October 14, 2014 Comments off

Announcement: Now Available Online: Final 2013–14 Influenza Vaccination Coverage Estimates for Selected Local Areas, States, and the United States
Source: Morbidity and Mortality Weekly Report (CDC)

Final 2013–14 influenza season vaccination coverage estimates are now available online at FluVaxView (http://www.cdc.gov/flu/fluvaxview). The online information includes estimates of the cumulative percentage of persons vaccinated by the end of each month, from July 2013 through May 2014, for select local areas, each state, each U.S. Department of Health and Human Services region, and the United States overall.
Analyses were conducted using National Immunization Survey influenza vaccination data for children aged 6 months–17 years and Behavioral Risk Factor Surveillance System data for adults aged ≥18 years. Estimates are provided by age group and race/ethnicity. These estimates are presented in an interactive report (http://www.cdc.gov/flu/fluvaxview/interactive.htm) and complemented by an online summary report (http://www.cdc.gov/flu/fluvaxview/coverage-1314estimates.htm).

Medical Device Registries: Recommendations for Advancing Safety and Public Health

October 14, 2014 Comments off

Medical Device Registries: Recommendations for Advancing Safety and Public Health
Source: Pew Charitable Trusts

In 2012, FDA issued a report, “Strengthening Our National System for Medical Device Postmarket Surveillance,” outlining four key steps for creating a national surveillance system that would quickly identify poorly performing medical devices. One step was to encourage the development of national and international device registries, which contain information on patients who use or are treated with a specific device.

In response to FDA’s report, The Pew Charitable Trusts, the Blue Cross Blue Shield Association, and the Medical Device Epidemiological Network (MDEpiNet) Science Infrastructure Center at Weill Cornell Medical College partnered to develop a set of recommendations—which emerged from several multistakeholder convenings of practitioners, regulators, payers, patients, and industry—on the use of registries to improve patient safety.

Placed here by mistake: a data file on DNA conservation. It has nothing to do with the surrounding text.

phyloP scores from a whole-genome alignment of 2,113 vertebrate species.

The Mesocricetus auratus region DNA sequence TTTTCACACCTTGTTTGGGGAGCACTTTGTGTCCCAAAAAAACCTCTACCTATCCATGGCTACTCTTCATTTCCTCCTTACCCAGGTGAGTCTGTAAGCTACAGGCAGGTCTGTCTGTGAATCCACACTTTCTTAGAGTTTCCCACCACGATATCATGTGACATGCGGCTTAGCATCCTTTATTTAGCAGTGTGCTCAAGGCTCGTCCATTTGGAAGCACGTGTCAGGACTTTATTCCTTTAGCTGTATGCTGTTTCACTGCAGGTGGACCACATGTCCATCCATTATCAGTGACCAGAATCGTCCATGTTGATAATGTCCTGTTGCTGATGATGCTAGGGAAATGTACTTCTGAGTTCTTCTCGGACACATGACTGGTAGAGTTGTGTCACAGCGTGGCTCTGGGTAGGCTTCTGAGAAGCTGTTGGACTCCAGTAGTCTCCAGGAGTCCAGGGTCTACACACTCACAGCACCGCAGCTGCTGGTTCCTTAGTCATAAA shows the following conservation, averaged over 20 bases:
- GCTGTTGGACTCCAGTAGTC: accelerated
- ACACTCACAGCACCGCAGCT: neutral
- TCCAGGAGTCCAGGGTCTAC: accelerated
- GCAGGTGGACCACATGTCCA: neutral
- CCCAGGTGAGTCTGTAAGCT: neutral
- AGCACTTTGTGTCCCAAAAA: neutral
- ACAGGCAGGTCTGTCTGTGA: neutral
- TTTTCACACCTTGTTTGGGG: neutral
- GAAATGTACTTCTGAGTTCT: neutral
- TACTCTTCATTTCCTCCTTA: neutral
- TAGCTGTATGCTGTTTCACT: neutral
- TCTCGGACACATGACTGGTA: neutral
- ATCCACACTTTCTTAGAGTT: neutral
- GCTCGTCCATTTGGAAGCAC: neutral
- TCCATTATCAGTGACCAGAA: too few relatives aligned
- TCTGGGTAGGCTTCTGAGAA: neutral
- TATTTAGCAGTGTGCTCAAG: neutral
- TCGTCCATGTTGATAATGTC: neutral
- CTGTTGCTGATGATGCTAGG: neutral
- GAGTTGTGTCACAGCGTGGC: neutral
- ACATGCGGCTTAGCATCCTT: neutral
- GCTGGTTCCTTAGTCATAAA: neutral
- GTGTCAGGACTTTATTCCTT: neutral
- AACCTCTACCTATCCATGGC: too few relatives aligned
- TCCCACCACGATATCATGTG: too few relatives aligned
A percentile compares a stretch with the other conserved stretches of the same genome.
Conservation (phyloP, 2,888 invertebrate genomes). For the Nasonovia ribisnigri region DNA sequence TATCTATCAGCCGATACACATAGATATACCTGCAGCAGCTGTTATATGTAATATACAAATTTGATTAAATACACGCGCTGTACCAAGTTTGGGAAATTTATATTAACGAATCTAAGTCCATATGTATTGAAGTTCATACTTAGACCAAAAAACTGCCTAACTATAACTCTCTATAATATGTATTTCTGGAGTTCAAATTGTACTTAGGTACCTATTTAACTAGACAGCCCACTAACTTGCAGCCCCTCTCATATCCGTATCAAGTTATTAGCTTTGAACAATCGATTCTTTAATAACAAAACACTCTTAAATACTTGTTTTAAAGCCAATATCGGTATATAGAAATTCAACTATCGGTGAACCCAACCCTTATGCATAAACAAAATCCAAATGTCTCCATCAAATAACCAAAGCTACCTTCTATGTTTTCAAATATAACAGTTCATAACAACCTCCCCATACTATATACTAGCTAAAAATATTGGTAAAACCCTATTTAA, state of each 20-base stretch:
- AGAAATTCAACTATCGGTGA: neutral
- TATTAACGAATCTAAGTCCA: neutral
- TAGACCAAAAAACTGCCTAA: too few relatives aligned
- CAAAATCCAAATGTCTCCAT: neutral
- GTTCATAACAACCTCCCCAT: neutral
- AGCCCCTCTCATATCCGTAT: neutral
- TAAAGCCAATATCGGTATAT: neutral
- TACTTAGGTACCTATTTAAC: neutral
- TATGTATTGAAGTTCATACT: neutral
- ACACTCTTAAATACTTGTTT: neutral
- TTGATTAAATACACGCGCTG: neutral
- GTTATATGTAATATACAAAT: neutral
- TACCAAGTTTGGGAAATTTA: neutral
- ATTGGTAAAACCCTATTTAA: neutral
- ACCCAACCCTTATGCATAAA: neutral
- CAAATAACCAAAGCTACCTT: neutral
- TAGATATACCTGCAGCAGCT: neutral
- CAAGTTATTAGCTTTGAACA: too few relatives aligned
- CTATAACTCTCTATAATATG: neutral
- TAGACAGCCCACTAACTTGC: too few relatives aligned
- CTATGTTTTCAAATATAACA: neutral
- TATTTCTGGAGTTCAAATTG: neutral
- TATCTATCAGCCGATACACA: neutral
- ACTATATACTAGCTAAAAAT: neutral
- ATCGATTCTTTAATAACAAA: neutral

The report outlines five objectives for stakeholders to work toward so that medical device registries can better contribute to the national surveillance system, including:

  • Establishing criteria for determining if a device registry is the appropriate tool for postmarket surveillance;
  • Ensuring registry data—as well as information about a registry’s governance and financing—are publicly available;
  • Implementing efficiencies that can help streamline registry data collection and reduce the time and cost of reporting;
  • Leveraging registry data to accelerate medical device innovation and help fulfill related regulatory responsibilities; and
  • Resolving varying legal interpretations of provisions governing quality improvement activities and research, as they apply to registries.

Antibiotic resistance threats in the United States, 2013

October 13, 2014 Comments off

Antibiotic resistance threats in the United States, 2013
Source: Centers for Disease Control and Prevention

This report, Antibiotic resistance threats in the United States, 2013 gives a first-ever snapshot of the burden and threats posed by the antibiotic-resistant germs having the most impact on human health.

Each year in the United States, at least 2 million people become infected with bacteria that are resistant to antibiotics and at least 23,000 people die each year as a direct result of these infections. Many more people die from other conditions that were complicated by an antibiotic-resistant infection.

Antibiotic-resistant infections can happen anywhere. Data show that most happen in the general community; however, most deaths related to antibiotic resistance happen in healthcare settings such as hospitals and nursing homes.

Ebola — Information for Healthcare Workers (CDC)

October 9, 2014 Comments off

Ebola — Information for Healthcare Workers
Source: Centers for Disease Control and Prevention
Includes sections on:

  • Diagnosis/Testing
  • Specimen Collection, Transport, Testing, and Submission
  • Transportation/Monitoring/Movement
  • Protecting Healthcare Workers
  • U.S. Healthcare Settings
  • Preparedness and Response
  • African Healthcare Settings